With just one female retained firefighter based at Leighton’s Fire Station it’s no wonder the crew is appealing for more women to join the brigade.
Standing at just 5ft 3ins and weighing a mere 7st 7lbs, retained firefighter Amanda King says the upcoming coffee morning at the town’s station is the perfect opportunity for any ladies interested in finding out more information in a friendly and relaxed atmosphere.
The 30-year-old mum-of-two who lives on Stanbridge Road, Leighton, says she gets the “best of both worlds” working in the fire service, working full-time at her day job, and being a mum-of-two.
Amanda said: “I always wanted to be a firefighter, ever since I was little.
“My friends say to me, ‘I don’t know how you do it’, but I don’t look at it like that.
“I’m helping people, yes, but you couldn’t get up everyday thinking that because it would be like you’re praising yourself all the time.
“But I was at one of my colleague’s wedding and it turned out that a pregnant lady I helped save after an RTC was there and she said ‘you don’t think you will realise, but you played a large part in my life and I want to thank you for that.”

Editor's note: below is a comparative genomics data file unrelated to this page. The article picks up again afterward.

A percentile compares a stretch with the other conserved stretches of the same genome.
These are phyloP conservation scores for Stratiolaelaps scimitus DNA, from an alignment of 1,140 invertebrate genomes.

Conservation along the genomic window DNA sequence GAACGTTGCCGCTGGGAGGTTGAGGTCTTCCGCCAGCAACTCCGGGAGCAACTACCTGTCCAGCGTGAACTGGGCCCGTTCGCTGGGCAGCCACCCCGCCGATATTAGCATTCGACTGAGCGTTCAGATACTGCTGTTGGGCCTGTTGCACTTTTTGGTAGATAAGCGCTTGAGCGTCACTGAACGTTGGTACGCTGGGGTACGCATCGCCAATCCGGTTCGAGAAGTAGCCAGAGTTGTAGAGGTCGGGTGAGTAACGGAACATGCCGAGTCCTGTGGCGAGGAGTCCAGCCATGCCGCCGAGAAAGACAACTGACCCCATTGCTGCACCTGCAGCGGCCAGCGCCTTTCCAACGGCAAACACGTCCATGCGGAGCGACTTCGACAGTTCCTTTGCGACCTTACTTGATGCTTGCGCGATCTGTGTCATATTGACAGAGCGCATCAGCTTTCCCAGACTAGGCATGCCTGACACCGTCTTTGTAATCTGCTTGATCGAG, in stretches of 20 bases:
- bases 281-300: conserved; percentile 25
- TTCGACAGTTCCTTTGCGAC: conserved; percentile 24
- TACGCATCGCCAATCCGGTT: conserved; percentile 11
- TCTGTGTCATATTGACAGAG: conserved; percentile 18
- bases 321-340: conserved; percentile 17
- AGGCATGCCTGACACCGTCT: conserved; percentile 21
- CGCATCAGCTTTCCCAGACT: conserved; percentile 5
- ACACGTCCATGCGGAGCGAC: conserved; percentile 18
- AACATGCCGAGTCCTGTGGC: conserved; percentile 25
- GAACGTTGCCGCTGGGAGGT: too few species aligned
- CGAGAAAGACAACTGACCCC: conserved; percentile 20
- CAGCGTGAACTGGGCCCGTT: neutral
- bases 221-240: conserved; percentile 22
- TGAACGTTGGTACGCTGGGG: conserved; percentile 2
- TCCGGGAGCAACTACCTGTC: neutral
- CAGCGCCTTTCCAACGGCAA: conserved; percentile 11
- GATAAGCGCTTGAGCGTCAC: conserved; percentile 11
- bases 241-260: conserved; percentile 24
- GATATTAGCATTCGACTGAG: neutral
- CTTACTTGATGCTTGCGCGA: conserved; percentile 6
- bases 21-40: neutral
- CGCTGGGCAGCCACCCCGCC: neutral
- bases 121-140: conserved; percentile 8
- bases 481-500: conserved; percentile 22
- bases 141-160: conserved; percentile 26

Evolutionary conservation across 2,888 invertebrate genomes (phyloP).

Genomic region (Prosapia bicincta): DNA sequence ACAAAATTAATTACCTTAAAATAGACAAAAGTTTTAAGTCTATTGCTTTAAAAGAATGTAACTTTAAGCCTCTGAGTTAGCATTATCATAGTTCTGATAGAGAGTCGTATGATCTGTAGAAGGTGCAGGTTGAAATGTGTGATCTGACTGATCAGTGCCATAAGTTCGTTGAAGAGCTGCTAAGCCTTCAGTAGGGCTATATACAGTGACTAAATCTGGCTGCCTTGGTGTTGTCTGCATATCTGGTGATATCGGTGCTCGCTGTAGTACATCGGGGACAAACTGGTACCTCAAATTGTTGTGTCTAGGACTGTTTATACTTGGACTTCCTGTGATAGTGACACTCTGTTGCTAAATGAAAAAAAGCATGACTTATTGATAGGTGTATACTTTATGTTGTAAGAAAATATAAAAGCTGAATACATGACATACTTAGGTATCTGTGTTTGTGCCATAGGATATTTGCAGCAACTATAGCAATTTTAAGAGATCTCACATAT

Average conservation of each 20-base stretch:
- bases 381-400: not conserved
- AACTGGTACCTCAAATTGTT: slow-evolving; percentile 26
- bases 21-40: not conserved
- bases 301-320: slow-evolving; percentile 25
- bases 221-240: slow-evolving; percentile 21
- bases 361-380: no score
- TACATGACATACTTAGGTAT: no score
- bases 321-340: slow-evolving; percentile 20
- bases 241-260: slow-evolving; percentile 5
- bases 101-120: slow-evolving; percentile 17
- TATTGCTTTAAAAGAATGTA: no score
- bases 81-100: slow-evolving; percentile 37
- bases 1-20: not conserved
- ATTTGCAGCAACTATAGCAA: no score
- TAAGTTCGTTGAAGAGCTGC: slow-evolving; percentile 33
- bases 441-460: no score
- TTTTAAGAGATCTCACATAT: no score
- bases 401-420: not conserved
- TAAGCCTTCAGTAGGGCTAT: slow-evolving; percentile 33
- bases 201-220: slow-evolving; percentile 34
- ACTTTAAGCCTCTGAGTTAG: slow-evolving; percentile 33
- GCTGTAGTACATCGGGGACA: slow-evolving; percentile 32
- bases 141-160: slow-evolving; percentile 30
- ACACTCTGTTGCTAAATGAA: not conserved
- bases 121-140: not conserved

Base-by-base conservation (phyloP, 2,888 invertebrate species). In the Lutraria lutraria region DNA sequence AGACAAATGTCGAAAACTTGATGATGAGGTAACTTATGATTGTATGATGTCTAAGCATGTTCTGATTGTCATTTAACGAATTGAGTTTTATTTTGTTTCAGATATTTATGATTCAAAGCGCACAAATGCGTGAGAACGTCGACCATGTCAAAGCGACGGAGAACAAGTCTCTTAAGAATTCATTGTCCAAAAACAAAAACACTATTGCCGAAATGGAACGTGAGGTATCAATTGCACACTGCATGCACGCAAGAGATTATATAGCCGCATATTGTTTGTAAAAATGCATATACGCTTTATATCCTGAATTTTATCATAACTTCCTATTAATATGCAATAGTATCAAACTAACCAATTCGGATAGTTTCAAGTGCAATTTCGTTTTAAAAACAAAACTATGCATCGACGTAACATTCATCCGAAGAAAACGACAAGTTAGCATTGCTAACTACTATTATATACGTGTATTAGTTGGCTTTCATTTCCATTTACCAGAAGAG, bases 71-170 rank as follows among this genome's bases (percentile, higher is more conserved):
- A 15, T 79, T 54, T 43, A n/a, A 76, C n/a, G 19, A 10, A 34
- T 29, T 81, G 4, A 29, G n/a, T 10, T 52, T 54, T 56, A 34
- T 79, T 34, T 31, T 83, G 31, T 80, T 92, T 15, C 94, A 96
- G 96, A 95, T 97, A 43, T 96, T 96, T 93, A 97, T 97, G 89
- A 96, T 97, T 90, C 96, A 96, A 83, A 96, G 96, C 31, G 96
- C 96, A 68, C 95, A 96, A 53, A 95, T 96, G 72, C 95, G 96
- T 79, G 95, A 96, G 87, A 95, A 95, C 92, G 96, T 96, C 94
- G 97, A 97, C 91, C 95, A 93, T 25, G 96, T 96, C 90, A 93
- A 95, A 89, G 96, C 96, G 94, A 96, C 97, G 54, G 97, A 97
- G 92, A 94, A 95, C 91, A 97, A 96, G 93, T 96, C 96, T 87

As the only female in her station, Amanda hopes that women aren’t put off signing up because they think of the job as a stereotypically male role.
“I wanted to prove everyone wrong and be able to say I could do it.
“They said I was too small and not strong enough, but I keep myself fit.
“I am good at talking and when these people are in these kind of situations, that’s what they need, someone talking rubbish to them so they don’t panic.
“I also think that people are more likely to come to me if I’m a woman – and also I fit through little windows!
“There’s a lot of banter with me being the only one here, but I give as good as I get.
“And I get the best of both worlds; to be at home and a mother to my children at the same time as being able to help people.”
Station Commander, Andy Horner, who has been a fireman for 23 years, said: “We are always looking to recruit within the local community.
“It is a diverse job and it keeps your really fit and mentally active.
“It’s the fact that your job means you could be called to a road traffic collision and have the ability to save a person’s life.”
The event will run from Leighton’s fire station on Duncombe Drive between 11am and 2pm on Wednesday, March 26.